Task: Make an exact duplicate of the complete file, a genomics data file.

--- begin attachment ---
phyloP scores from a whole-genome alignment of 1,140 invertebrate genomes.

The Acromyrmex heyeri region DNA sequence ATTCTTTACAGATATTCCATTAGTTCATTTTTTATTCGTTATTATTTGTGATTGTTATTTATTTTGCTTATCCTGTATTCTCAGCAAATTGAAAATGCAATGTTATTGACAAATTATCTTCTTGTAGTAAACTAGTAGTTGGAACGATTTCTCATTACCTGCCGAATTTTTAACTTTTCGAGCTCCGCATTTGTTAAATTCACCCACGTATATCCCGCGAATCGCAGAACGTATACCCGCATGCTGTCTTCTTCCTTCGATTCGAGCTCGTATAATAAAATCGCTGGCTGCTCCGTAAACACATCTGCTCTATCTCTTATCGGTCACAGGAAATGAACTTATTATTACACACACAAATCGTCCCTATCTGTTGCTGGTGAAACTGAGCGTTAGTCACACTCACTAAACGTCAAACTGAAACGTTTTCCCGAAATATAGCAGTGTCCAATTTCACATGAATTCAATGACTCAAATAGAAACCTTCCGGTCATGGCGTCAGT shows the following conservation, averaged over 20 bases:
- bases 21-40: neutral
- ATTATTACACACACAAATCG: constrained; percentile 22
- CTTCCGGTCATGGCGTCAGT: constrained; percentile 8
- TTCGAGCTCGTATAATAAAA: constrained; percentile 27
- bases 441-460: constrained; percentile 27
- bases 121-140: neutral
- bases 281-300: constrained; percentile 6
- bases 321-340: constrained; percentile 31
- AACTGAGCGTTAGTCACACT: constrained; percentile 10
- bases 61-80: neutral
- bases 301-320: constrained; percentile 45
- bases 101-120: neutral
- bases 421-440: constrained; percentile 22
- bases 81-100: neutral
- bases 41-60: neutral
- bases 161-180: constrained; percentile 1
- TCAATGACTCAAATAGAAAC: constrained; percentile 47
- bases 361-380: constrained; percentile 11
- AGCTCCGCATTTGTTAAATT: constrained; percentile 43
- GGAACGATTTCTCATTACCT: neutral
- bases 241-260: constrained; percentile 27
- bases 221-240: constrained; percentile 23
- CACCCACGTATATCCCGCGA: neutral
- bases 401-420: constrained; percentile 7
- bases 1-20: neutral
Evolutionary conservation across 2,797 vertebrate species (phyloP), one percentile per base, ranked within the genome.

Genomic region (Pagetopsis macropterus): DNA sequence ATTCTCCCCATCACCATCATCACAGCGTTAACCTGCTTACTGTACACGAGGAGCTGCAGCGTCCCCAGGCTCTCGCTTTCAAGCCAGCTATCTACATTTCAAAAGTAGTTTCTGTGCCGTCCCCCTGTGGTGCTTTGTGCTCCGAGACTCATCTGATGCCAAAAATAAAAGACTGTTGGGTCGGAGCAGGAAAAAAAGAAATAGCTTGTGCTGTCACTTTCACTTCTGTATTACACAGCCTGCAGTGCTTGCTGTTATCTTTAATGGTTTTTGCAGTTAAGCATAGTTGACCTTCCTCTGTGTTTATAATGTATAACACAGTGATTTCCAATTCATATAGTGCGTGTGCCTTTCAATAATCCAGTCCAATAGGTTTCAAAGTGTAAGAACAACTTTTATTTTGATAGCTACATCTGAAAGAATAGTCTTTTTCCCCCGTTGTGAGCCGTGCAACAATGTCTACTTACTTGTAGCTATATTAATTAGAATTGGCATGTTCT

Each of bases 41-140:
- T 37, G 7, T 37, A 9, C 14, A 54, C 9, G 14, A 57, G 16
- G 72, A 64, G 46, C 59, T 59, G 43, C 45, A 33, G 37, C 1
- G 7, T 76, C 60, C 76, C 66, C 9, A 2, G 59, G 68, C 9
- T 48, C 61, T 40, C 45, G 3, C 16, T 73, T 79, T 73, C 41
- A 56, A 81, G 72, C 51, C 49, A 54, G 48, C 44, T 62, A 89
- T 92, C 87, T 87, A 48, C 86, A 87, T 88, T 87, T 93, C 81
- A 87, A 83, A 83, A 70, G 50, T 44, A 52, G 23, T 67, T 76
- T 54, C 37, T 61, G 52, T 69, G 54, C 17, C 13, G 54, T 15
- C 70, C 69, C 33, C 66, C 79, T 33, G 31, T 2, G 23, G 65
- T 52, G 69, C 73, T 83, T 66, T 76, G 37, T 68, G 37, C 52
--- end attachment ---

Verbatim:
phyloP scores from a whole-genome alignment of 1,140 invertebrate genomes.

The Acromyrmex heyeri region DNA sequence ATTCTTTACAGATATTCCATTAGTTCATTTTTTATTCGTTATTATTTGTGATTGTTATTTATTTTGCTTATCCTGTATTCTCAGCAAATTGAAAATGCAATGTTATTGACAAATTATCTTCTTGTAGTAAACTAGTAGTTGGAACGATTTCTCATTACCTGCCGAATTTTTAACTTTTCGAGCTCCGCATTTGTTAAATTCACCCACGTATATCCCGCGAATCGCAGAACGTATACCCGCATGCTGTCTTCTTCCTTCGATTCGAGCTCGTATAATAAAATCGCTGGCTGCTCCGTAAACACATCTGCTCTATCTCTTATCGGTCACAGGAAATGAACTTATTATTACACACACAAATCGTCCCTATCTGTTGCTGGTGAAACTGAGCGTTAGTCACACTCACTAAACGTCAAACTGAAACGTTTTCCCGAAATATAGCAGTGTCCAATTTCACATGAATTCAATGACTCAAATAGAAACCTTCCGGTCATGGCGTCAGT shows the following conservation, averaged over 20 bases:
- bases 21-40: neutral
- ATTATTACACACACAAATCG: constrained; percentile 22
- CTTCCGGTCATGGCGTCAGT: constrained; percentile 8
- TTCGAGCTCGTATAATAAAA: constrained; percentile 27
- bases 441-460: constrained; percentile 27
- bases 121-140: neutral
- bases 281-300: constrained; percentile 6
- bases 321-340: constrained; percentile 31
- AACTGAGCGTTAGTCACACT: constrained; percentile 10
- bases 61-80: neutral
- bases 301-320: constrained; percentile 45
- bases 101-120: neutral
- bases 421-440: constrained; percentile 22
- bases 81-100: neutral
- bases 41-60: neutral
- bases 161-180: constrained; percentile 1
- TCAATGACTCAAATAGAAAC: constrained; percentile 47
- bases 361-380: constrained; percentile 11
- AGCTCCGCATTTGTTAAATT: constrained; percentile 43
- GGAACGATTTCTCATTACCT: neutral
- bases 241-260: constrained; percentile 27
- bases 221-240: constrained; percentile 23
- CACCCACGTATATCCCGCGA: neutral
- bases 401-420: constrained; percentile 7
- bases 1-20: neutral
Evolutionary conservation across 2,797 vertebrate species (phyloP), one percentile per base, ranked within the genome.

Genomic region (Pagetopsis macropterus): DNA sequence ATTCTCCCCATCACCATCATCACAGCGTTAACCTGCTTACTGTACACGAGGAGCTGCAGCGTCCCCAGGCTCTCGCTTTCAAGCCAGCTATCTACATTTCAAAAGTAGTTTCTGTGCCGTCCCCCTGTGGTGCTTTGTGCTCCGAGACTCATCTGATGCCAAAAATAAAAGACTGTTGGGTCGGAGCAGGAAAAAAAGAAATAGCTTGTGCTGTCACTTTCACTTCTGTATTACACAGCCTGCAGTGCTTGCTGTTATCTTTAATGGTTTTTGCAGTTAAGCATAGTTGACCTTCCTCTGTGTTTATAATGTATAACACAGTGATTTCCAATTCATATAGTGCGTGTGCCTTTCAATAATCCAGTCCAATAGGTTTCAAAGTGTAAGAACAACTTTTATTTTGATAGCTACATCTGAAAGAATAGTCTTTTTCCCCCGTTGTGAGCCGTGCAACAATGTCTACTTACTTGTAGCTATATTAATTAGAATTGGCATGTTCT

Each of bases 41-140:
- T 37, G 7, T 37, A 9, C 14, A 54, C 9, G 14, A 57, G 16
- G 72, A 64, G 46, C 59, T 59, G 43, C 45, A 33, G 37, C 1
- G 7, T 76, C 60, C 76, C 66, C 9, A 2, G 59, G 68, C 9
- T 48, C 61, T 40, C 45, G 3, C 16, T 73, T 79, T 73, C 41
- A 56, A 81, G 72, C 51, C 49, A 54, G 48, C 44, T 62, A 89
- T 92, C 87, T 87, A 48, C 86, A 87, T 88, T 87, T 93, C 81
- A 87, A 83, A 83, A 70, G 50, T 44, A 52, G 23, T 67, T 76
- T 54, C 37, T 61, G 52, T 69, G 54, C 17, C 13, G 54, T 15
- C 70, C 69, C 33, C 66, C 79, T 33, G 31, T 2, G 23, G 65
- T 52, G 69, C 73, T 83, T 66, T 76, G 37, T 68, G 37, C 52